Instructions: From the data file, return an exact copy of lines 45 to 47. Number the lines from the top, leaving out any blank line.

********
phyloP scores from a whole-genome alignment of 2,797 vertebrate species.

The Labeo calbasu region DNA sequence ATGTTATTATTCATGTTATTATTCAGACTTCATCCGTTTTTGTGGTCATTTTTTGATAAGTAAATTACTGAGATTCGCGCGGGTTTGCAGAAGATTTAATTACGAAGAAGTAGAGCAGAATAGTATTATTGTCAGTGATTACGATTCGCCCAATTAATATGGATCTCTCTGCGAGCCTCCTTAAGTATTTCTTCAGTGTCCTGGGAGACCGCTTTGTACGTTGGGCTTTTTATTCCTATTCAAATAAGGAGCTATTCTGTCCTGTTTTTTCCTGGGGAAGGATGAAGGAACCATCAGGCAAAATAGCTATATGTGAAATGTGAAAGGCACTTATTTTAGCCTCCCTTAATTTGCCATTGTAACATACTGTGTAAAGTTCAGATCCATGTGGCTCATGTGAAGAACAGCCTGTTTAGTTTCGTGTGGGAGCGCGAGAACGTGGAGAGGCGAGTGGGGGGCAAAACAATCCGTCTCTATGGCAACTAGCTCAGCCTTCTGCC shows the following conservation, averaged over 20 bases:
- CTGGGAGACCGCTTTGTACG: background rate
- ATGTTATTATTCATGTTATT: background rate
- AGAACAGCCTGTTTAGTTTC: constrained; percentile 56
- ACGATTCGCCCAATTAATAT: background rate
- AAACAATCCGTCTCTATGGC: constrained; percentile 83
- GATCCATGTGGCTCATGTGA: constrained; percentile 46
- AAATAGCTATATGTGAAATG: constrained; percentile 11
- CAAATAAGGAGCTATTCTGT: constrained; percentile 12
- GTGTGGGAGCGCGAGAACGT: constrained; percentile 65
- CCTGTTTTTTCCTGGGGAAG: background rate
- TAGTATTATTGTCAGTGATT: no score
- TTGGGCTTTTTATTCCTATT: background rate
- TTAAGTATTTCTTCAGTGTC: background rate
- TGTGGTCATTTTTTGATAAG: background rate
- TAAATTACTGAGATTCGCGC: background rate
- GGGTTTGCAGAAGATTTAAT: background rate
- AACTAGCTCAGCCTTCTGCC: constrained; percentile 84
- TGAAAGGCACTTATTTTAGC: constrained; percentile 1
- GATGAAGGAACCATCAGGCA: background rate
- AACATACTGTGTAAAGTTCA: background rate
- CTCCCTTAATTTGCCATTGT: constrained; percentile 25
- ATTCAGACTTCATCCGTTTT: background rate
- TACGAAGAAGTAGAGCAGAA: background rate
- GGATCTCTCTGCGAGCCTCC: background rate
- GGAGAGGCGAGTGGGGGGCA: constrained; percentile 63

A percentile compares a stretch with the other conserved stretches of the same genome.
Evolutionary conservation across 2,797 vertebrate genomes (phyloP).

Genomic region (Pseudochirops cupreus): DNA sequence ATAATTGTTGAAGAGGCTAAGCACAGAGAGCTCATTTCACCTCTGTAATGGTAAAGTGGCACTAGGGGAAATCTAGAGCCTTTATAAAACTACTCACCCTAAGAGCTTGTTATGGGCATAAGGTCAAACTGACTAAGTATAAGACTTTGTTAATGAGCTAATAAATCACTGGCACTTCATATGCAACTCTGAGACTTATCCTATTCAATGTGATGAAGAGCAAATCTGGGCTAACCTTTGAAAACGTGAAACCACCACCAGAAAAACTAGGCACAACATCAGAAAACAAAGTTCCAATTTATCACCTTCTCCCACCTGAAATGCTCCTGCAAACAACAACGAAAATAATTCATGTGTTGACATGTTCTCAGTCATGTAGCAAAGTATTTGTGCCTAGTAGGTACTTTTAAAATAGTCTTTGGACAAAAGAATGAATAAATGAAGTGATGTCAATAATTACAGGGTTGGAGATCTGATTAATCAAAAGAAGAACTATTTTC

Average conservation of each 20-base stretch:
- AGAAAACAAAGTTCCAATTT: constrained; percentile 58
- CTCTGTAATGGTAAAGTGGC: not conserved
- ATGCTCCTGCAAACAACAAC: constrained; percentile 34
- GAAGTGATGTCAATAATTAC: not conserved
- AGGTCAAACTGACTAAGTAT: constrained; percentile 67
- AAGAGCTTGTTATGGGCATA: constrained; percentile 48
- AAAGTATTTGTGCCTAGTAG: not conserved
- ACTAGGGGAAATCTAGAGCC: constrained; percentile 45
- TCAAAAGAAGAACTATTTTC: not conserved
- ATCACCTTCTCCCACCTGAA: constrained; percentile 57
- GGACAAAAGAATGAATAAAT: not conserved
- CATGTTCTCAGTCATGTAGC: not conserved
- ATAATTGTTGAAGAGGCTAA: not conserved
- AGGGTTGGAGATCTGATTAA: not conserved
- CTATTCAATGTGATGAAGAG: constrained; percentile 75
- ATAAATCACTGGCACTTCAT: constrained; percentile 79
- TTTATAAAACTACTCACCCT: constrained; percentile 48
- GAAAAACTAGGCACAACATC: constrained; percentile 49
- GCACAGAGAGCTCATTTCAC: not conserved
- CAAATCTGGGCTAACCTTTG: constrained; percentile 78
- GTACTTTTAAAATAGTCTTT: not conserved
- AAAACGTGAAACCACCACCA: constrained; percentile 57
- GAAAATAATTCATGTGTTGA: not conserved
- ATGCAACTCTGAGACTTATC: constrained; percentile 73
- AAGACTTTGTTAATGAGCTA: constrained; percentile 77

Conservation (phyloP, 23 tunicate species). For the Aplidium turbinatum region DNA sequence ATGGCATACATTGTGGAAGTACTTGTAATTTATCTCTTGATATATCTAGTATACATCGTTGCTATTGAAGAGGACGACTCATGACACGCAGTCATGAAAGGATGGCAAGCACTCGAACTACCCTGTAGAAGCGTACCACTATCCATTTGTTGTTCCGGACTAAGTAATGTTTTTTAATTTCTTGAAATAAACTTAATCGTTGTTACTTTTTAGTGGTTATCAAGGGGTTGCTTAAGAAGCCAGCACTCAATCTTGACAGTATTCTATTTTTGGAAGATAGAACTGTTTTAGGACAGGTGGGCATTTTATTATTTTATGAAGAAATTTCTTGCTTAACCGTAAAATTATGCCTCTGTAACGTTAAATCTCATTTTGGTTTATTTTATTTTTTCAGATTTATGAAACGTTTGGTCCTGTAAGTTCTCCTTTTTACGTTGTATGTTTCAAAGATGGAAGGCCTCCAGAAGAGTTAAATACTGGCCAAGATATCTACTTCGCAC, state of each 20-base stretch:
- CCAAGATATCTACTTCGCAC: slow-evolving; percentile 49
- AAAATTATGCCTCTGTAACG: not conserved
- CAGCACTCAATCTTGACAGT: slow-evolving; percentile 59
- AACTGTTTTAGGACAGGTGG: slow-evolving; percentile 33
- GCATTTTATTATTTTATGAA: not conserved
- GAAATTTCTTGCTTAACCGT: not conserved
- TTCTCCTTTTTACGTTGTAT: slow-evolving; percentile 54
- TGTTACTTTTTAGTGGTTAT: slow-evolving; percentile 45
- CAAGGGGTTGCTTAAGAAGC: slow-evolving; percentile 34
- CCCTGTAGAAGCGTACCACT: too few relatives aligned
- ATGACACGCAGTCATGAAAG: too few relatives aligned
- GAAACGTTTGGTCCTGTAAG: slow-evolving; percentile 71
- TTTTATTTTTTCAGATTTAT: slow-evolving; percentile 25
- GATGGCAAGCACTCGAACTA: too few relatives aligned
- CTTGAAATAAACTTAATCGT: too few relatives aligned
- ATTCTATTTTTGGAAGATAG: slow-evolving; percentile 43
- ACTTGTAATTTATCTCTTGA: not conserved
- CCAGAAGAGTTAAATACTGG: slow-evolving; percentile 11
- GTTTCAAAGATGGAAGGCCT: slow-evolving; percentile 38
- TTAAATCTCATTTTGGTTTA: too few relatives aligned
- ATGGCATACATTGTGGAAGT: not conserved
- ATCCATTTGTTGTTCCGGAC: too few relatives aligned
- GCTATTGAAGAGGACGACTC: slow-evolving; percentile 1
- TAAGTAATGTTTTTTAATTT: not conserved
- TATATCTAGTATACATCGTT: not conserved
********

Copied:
- AGGGTTGGAGATCTGATTAA: not conserved
- CTATTCAATGTGATGAAGAG: constrained; percentile 75
- ATAAATCACTGGCACTTCAT: constrained; percentile 79